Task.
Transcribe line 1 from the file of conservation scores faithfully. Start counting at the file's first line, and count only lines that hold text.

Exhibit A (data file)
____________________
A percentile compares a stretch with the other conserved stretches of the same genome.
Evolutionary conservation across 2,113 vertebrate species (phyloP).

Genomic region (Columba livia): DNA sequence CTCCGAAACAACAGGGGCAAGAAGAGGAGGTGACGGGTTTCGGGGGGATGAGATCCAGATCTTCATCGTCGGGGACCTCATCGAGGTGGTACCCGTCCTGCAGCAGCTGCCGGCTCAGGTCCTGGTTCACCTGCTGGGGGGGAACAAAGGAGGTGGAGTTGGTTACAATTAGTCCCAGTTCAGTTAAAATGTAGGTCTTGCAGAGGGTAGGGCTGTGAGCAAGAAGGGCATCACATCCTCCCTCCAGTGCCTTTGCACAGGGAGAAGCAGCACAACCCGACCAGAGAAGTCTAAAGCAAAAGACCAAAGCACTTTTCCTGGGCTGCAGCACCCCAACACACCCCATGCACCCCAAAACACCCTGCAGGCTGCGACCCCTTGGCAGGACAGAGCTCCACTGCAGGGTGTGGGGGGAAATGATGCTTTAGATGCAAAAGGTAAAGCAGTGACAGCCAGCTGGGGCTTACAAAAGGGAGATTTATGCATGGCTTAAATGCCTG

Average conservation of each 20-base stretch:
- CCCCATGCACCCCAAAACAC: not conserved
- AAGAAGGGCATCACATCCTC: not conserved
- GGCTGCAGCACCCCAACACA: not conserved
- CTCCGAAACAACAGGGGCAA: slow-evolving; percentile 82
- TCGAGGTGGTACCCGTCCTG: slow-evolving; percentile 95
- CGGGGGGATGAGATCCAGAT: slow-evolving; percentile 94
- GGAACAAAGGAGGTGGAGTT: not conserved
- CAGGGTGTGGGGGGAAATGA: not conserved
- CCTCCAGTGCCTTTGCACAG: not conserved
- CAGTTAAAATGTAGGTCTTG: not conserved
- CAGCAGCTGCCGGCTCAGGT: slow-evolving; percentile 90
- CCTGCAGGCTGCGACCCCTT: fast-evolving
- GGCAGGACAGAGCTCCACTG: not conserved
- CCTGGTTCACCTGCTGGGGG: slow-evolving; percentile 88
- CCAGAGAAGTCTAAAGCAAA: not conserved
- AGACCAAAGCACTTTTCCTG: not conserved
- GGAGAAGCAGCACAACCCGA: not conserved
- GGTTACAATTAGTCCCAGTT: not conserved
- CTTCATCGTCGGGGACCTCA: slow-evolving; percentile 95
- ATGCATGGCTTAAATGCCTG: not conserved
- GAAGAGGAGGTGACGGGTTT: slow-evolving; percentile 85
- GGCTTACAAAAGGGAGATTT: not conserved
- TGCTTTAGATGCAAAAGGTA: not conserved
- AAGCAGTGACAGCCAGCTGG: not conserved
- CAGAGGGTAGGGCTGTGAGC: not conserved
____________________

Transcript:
A percentile compares a stretch with the other conserved stretches of the same genome.